I looked at my daughter today as she walked towards the door of her preschool on picture day -- her first school picture day. She was dressed in her Easter outfit -- her own choice -- and she maturely walked in front of me, her white shoes click clacking on the sidewalk. "Where does the time go?" I thought to myself. "Who is this little girl? Where is my baby?" It seems like just yesterday I was ushered in to the operating room, terrified of so many things, to give birth to her. And now here she is, a walking, talking, singing, arguing, drum-playing preschooler on the verge of her fourth birthday. Who said that all-too-true thing about parenting -- that the days are long and the years short?
"When the breath wanders, the mind is unsteady, but when the breath is still, so the mind is still." -- Hatha Yoga Pradipika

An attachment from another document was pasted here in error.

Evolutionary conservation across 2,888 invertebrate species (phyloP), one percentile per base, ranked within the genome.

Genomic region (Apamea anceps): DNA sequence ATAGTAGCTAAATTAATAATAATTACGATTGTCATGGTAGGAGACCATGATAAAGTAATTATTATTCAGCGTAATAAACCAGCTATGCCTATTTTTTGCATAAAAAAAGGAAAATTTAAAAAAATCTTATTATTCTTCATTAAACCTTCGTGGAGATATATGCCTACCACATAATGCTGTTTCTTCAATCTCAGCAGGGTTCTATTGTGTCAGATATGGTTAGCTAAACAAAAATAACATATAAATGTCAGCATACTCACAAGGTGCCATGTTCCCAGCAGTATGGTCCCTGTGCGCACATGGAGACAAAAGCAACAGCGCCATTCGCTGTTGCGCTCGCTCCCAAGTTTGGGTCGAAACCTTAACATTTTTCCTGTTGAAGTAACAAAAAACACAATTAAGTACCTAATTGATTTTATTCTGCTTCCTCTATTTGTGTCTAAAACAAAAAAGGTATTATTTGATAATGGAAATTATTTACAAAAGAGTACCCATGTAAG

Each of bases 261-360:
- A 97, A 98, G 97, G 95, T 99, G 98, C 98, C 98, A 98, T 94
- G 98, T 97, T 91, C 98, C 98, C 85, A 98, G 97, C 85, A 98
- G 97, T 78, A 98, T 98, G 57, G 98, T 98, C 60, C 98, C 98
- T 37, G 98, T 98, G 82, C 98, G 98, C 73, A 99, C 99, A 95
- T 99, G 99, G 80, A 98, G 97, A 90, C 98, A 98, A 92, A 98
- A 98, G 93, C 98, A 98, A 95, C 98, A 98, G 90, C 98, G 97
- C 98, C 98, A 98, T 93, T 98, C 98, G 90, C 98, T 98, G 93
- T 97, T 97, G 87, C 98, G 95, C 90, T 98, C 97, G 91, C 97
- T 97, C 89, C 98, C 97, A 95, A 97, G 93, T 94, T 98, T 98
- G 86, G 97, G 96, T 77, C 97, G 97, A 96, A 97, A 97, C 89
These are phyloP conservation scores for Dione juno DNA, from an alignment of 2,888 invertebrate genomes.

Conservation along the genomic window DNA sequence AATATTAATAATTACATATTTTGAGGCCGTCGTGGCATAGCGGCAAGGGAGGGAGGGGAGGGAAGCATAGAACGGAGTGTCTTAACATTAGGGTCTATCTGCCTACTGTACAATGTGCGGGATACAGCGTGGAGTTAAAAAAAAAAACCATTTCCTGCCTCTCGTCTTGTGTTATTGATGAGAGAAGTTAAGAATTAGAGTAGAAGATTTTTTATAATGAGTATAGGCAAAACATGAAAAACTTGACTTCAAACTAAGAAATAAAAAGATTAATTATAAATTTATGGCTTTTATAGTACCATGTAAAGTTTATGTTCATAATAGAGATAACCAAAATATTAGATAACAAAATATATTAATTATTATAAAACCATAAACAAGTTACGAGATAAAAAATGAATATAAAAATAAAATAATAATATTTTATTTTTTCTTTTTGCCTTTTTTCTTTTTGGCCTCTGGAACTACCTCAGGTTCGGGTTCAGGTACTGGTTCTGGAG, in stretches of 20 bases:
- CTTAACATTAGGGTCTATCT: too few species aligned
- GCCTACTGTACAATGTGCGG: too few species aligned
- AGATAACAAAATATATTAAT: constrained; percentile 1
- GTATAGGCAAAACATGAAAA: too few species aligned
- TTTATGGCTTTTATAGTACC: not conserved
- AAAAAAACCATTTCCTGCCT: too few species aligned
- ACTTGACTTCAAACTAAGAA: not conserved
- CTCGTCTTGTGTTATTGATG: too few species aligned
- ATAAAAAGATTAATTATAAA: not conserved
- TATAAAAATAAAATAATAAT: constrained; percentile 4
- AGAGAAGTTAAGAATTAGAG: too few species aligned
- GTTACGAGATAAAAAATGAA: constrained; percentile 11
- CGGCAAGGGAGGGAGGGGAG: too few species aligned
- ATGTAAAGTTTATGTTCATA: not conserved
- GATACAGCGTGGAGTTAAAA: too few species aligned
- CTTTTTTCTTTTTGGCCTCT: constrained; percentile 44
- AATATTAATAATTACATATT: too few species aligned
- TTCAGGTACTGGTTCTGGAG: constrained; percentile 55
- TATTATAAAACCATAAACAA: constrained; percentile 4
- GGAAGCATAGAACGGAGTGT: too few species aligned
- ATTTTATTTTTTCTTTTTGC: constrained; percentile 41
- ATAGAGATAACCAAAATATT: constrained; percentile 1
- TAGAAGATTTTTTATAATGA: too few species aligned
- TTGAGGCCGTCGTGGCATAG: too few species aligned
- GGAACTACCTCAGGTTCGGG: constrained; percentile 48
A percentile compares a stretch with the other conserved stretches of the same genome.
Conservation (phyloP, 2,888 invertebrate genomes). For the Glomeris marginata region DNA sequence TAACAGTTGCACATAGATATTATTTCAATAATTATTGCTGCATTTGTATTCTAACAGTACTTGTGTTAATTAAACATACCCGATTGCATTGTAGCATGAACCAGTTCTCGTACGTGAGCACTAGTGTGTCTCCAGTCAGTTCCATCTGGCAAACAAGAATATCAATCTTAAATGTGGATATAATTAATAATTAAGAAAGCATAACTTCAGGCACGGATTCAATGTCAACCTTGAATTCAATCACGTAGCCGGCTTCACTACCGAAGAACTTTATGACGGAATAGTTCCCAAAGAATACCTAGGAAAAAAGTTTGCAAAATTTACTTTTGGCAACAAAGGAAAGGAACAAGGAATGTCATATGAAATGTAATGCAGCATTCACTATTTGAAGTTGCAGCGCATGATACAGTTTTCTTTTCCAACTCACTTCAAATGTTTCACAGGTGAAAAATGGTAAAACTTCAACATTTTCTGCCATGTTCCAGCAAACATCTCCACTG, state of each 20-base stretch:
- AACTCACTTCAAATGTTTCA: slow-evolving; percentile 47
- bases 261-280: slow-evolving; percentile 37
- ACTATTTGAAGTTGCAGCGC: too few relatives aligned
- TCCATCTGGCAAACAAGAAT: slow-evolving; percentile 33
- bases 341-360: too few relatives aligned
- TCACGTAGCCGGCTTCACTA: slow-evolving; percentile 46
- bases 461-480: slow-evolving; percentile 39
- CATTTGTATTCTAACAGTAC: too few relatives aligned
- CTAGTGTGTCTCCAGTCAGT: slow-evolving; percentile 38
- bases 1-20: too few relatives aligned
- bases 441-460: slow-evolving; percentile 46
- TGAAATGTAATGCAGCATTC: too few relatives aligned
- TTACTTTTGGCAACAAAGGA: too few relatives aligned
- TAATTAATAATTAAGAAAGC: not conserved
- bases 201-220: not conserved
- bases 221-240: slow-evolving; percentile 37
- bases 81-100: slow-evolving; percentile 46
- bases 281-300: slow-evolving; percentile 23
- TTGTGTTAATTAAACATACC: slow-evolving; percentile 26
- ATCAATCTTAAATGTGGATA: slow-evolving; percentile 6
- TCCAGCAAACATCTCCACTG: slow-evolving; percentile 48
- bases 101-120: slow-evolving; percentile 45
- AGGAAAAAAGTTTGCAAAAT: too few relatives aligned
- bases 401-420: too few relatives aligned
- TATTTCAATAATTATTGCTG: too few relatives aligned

Lately, the most important thing for me about my yoga practice is that is slows things down. When I breathe and that breath fires a movement, I can only be in the moment. When I still my breath, my mind stills. I love this. I crave it when I'm not on my mat and I'm swirling from one task to the next, just trying to keep up. There is no keeping up in yoga. If you are with your breath, you are right where you need to be -- and you are all that you need to be.
I'm not going to lie -- those of you who know me know that I have trouble slowing down, letting things go, being still, steady. I am prone to being unsteady, even falling -- surely this is to happen when my breath is unsteady. Even when I get to my mat and close my eyes to tune into my breath and begin to chant, it is a struggle to quiet my mind and bring my attention to the present. (Is this a struggle for everyone?) Sometimes it takes me more than one try to make myself comfortable in my breath, in the stillness, in the present. But I know this is the gift of yoga. Yoga gives you the fullest version of the present moment -- if you're willing to sit and open yourself to it.
So where does the time go? It goes. I don't want to miss too much of it, so I'm happily tethered to the thing that keeps me present: my yoga.